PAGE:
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This story was originally published in The Detroit News on July 24, 1967.

Raids by “The Man” are part of the fabric of life in the tough, tense world that makes up the nights and days on 12th Street.

But there was one change yesterday in the normal routine the Detroit police use in raiding after-hours drinking establishments.

The change may be what triggered the melee in front of 9125 12th.

Normally, police prefer to load the people arrested in such raids into patrol wagons by pulling the wagons into an alley behind the building involved.

YESTERDAY MORNING they had to pull the three wagons onto the street on 12th. By the time they had finished loading the 73 persons arrested, an angry, bottle and rock throwing mob of 200 had gathered.

In the nice neighborhoods, it would be nearly impossible to draw a large crowd at 5 a.m. on a summer Sunday morning.

But 12th Street isn’t a nice neighborhood.

By day, 12th is a congested narrow avenue with little between storefront and curbstone.

The Virginia Park area where the troubled first boiled into the streets is part of Detroit’s 10th Police Precinct. An estimated 145,000 people are jammed into its 6 ½ square miles.

The main artery of the precinct is 12th and the precinct has the highest crime rate in the city.

During the daylight hours, the 12th Street area is the kind of place people dream of getting out of.

At night, too many of the people who did get out come back.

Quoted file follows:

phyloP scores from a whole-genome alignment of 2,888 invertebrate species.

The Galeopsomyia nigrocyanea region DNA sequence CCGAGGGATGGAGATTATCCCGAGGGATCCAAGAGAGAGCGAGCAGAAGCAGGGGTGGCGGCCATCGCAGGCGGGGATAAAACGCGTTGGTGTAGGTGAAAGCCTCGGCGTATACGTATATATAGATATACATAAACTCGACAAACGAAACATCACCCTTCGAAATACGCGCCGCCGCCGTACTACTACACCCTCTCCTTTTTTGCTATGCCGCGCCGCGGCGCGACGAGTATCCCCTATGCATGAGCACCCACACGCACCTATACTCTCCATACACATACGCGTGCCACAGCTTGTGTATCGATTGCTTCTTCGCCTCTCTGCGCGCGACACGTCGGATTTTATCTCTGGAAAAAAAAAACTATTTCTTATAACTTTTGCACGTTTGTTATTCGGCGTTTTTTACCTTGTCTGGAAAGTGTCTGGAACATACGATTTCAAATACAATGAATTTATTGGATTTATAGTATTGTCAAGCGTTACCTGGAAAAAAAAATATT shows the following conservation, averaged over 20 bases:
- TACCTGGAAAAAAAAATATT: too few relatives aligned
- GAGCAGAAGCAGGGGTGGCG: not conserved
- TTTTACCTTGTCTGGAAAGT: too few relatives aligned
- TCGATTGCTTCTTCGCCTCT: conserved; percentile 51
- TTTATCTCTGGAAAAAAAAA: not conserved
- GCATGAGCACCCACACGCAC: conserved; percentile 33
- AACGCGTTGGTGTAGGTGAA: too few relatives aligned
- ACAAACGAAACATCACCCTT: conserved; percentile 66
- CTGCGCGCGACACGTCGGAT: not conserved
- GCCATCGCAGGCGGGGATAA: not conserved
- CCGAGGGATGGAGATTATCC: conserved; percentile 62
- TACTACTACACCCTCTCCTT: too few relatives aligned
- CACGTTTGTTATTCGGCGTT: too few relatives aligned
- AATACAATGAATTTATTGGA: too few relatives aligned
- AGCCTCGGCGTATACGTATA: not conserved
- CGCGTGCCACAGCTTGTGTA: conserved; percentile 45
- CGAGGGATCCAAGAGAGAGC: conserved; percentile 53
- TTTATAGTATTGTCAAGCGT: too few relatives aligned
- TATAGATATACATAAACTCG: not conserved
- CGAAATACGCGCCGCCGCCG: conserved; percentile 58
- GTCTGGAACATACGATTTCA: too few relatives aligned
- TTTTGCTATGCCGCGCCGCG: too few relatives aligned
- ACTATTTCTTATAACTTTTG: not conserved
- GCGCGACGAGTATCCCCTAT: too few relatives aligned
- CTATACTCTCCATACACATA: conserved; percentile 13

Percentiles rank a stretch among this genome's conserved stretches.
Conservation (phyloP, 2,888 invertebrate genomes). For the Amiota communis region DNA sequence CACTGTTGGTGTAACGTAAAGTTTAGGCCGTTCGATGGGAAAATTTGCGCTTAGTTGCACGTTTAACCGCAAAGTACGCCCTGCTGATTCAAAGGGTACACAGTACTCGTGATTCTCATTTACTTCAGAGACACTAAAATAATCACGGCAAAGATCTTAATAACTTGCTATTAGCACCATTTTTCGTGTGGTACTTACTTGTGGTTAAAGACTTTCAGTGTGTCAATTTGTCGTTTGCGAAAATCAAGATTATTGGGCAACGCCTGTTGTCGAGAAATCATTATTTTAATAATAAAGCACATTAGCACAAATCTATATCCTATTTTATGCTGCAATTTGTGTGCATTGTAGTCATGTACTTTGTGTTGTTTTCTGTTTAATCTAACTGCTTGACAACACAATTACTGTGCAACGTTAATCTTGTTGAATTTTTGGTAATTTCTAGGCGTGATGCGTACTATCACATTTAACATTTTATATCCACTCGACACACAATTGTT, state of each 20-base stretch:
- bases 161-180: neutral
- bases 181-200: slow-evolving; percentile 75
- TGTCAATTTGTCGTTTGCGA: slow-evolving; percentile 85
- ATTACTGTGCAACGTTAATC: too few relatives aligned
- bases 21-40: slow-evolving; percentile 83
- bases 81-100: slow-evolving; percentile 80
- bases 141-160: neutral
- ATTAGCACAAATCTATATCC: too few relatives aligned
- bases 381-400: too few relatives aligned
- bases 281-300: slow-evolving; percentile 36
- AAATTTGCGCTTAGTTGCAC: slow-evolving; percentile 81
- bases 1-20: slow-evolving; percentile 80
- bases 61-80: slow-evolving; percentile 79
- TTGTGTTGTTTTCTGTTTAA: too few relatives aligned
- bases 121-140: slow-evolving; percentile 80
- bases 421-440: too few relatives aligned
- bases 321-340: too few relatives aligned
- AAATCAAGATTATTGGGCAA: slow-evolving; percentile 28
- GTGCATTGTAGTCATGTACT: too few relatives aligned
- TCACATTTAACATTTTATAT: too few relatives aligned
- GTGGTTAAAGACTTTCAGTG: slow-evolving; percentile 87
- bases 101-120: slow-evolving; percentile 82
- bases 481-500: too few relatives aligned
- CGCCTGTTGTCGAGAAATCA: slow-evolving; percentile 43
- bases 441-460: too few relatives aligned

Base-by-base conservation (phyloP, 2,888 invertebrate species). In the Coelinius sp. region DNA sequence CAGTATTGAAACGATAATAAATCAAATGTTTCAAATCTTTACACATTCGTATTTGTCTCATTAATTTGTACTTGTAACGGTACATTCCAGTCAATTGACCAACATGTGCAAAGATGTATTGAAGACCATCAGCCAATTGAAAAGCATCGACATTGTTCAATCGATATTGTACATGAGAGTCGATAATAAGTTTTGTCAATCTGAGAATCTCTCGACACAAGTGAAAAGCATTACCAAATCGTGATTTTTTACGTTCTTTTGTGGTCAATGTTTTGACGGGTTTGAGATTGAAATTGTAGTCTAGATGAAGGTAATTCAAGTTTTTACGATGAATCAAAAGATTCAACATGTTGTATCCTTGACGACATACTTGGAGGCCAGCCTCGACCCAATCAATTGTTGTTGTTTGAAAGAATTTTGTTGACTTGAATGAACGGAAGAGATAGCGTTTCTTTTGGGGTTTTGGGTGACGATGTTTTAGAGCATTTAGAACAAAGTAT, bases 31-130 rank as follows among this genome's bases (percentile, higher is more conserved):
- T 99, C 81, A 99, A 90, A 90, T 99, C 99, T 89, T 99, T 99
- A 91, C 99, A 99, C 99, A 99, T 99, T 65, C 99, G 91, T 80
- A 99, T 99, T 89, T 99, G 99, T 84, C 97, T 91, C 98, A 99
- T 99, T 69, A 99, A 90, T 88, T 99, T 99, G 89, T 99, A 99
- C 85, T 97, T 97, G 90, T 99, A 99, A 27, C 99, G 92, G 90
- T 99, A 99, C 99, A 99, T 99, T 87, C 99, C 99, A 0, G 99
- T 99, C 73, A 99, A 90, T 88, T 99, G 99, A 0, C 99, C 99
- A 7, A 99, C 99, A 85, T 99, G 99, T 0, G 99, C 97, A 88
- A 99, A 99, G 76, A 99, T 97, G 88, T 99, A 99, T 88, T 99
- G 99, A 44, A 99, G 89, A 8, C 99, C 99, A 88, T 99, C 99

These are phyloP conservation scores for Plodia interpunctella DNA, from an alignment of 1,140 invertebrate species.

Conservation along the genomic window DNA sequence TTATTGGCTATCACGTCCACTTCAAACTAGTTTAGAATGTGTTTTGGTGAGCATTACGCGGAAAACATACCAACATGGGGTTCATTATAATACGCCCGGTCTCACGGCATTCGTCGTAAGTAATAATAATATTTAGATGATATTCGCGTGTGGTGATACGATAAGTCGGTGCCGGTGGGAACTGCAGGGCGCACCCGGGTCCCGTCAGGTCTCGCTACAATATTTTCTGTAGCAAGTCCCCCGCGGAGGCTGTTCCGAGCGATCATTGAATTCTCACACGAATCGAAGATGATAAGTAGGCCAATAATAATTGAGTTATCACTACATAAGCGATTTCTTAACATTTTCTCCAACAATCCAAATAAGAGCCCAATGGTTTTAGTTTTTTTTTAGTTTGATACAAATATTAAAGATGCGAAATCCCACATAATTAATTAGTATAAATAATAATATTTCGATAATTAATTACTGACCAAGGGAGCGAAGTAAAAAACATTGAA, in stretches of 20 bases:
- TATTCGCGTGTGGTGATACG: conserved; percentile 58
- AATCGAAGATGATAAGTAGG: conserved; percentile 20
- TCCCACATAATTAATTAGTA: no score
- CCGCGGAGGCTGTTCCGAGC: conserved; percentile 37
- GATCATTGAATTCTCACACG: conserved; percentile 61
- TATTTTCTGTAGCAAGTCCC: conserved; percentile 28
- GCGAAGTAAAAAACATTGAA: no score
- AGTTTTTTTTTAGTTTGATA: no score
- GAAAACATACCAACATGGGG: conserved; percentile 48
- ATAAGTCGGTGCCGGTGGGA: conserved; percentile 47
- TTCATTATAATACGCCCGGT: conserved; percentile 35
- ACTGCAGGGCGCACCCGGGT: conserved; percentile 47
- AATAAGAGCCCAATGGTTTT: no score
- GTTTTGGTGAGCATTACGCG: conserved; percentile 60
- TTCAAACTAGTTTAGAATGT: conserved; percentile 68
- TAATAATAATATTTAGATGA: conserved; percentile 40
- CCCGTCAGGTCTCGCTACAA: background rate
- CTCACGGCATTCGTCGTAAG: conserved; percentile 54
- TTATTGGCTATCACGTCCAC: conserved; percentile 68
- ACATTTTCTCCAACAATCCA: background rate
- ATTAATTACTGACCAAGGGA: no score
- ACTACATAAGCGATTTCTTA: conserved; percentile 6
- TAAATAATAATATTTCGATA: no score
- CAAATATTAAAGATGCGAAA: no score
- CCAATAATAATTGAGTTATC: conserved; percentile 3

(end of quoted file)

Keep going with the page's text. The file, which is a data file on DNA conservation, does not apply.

THEY COME BACK for lures like a young girl standing with a hip cocked on a street corner. It’s $10 for 10 minutes and it is one of 12th Street’s major industries.

Blind pigs like the one that was raided are another big business on 12th.

They are the places where the “shooters,” the big spenders, the night people have their fun.

There are drinks, gambling and an occasional girl.

Sgt. Arthur Howison, the man who leads the Livernois Station cleanup squad that made yesterday morning’s raid, has plunged through countless doors into blind pigs in the 12th Street area.

HE DOESN’T understand what happened.

“It was just an average raid. We arrested the people and made out the papers. There was absolutely no trouble with the people we arrested,” he said.

But by the time Howison and the other police officers could get the people from the blind pig into the wagon, angry Negros were starting to vent their complex web of hostilities.

“Just as we pulled away a bottle smashed a squad car window,” the sergeant said.

From that point on 12th Street’s swinging Saturday night became Sunday morning’s horror.

DR. JAMES BOYCE is a Wayne State University professor and coordinator of the Virginia Park Rehabilitation Project which was aimed at putting the area back on its feet.

“The blind pig thing didn’t start this. It might of sparked it but it didn’t start it. It’s been building for years while people just sat by,” Boyce said.

“It’s a sad thing to see a little boy walking down the street with a quart bottle of pop he looted. But it’s touching in a way too. He holds it up proudly for the other kids to see as if to say, ‘Look at me; I was there too; I got something.’ Suddenly, he’s transformed from a faceless nonperson to a somebody. He has a new stature.”

Boyce said he felt the ground swells toward trouble building for the last seven years. Federal aid came too late, he said.

“We could have used it in 1960. When we got it, things had gone too far.”

BOYCE WASN’T the only one trying to help the neighborhood. Many articulate and educated residents of the area were working with the Virginia Park project using a $525,000 federal planning grant.

It was up to an anonymous painter to scrawl the final mocking message to “whitey.”

Painted on the pavement of 12th in huge block turquoise letters visible from a helicopter overhead were the words: “Black Power.”

Read more coverage at www.detroitnews.com/detroit-1967.

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